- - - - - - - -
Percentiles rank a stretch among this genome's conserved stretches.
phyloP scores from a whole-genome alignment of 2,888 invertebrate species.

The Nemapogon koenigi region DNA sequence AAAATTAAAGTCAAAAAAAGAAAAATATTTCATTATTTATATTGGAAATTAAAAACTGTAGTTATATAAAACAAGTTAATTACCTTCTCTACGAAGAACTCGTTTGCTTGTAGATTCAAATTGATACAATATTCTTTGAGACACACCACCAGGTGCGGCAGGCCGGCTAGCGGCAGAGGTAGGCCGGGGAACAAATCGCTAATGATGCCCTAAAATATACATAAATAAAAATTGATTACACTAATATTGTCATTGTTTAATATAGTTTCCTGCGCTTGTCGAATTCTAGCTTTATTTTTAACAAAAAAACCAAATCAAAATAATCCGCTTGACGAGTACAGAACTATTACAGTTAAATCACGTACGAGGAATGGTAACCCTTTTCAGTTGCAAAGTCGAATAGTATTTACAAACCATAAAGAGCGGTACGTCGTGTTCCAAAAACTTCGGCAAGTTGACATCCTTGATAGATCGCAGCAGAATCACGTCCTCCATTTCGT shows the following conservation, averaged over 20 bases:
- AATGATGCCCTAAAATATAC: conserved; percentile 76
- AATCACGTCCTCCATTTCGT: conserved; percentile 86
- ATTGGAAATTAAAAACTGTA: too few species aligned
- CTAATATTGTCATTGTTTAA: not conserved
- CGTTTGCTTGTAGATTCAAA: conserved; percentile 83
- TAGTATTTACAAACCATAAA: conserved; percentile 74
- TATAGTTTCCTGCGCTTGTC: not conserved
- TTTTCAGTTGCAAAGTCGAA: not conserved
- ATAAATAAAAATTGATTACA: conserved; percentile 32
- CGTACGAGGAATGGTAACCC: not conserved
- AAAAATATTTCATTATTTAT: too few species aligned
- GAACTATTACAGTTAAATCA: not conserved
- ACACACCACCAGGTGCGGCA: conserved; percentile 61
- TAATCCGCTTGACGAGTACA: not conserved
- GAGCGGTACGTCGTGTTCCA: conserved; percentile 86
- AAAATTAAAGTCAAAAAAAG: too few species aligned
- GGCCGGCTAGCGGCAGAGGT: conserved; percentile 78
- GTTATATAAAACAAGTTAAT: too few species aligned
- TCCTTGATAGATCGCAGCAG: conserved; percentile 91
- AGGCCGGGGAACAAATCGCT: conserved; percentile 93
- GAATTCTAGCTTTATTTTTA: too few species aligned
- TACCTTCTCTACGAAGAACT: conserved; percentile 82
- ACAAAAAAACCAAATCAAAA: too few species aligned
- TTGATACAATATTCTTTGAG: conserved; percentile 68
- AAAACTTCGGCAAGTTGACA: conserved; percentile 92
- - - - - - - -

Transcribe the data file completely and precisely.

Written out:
Percentiles rank a stretch among this genome's conserved stretches.
phyloP scores from a whole-genome alignment of 2,888 invertebrate species.

The Nemapogon koenigi region DNA sequence AAAATTAAAGTCAAAAAAAGAAAAATATTTCATTATTTATATTGGAAATTAAAAACTGTAGTTATATAAAACAAGTTAATTACCTTCTCTACGAAGAACTCGTTTGCTTGTAGATTCAAATTGATACAATATTCTTTGAGACACACCACCAGGTGCGGCAGGCCGGCTAGCGGCAGAGGTAGGCCGGGGAACAAATCGCTAATGATGCCCTAAAATATACATAAATAAAAATTGATTACACTAATATTGTCATTGTTTAATATAGTTTCCTGCGCTTGTCGAATTCTAGCTTTATTTTTAACAAAAAAACCAAATCAAAATAATCCGCTTGACGAGTACAGAACTATTACAGTTAAATCACGTACGAGGAATGGTAACCCTTTTCAGTTGCAAAGTCGAATAGTATTTACAAACCATAAAGAGCGGTACGTCGTGTTCCAAAAACTTCGGCAAGTTGACATCCTTGATAGATCGCAGCAGAATCACGTCCTCCATTTCGT shows the following conservation, averaged over 20 bases:
- AATGATGCCCTAAAATATAC: conserved; percentile 76
- AATCACGTCCTCCATTTCGT: conserved; percentile 86
- ATTGGAAATTAAAAACTGTA: too few species aligned
- CTAATATTGTCATTGTTTAA: not conserved
- CGTTTGCTTGTAGATTCAAA: conserved; percentile 83
- TAGTATTTACAAACCATAAA: conserved; percentile 74
- TATAGTTTCCTGCGCTTGTC: not conserved
- TTTTCAGTTGCAAAGTCGAA: not conserved
- ATAAATAAAAATTGATTACA: conserved; percentile 32
- CGTACGAGGAATGGTAACCC: not conserved
- AAAAATATTTCATTATTTAT: too few species aligned
- GAACTATTACAGTTAAATCA: not conserved
- ACACACCACCAGGTGCGGCA: conserved; percentile 61
- TAATCCGCTTGACGAGTACA: not conserved
- GAGCGGTACGTCGTGTTCCA: conserved; percentile 86
- AAAATTAAAGTCAAAAAAAG: too few species aligned
- GGCCGGCTAGCGGCAGAGGT: conserved; percentile 78
- GTTATATAAAACAAGTTAAT: too few species aligned
- TCCTTGATAGATCGCAGCAG: conserved; percentile 91
- AGGCCGGGGAACAAATCGCT: conserved; percentile 93
- GAATTCTAGCTTTATTTTTA: too few species aligned
- TACCTTCTCTACGAAGAACT: conserved; percentile 82
- ACAAAAAAACCAAATCAAAA: too few species aligned
- TTGATACAATATTCTTTGAG: conserved; percentile 68
- AAAACTTCGGCAAGTTGACA: conserved; percentile 92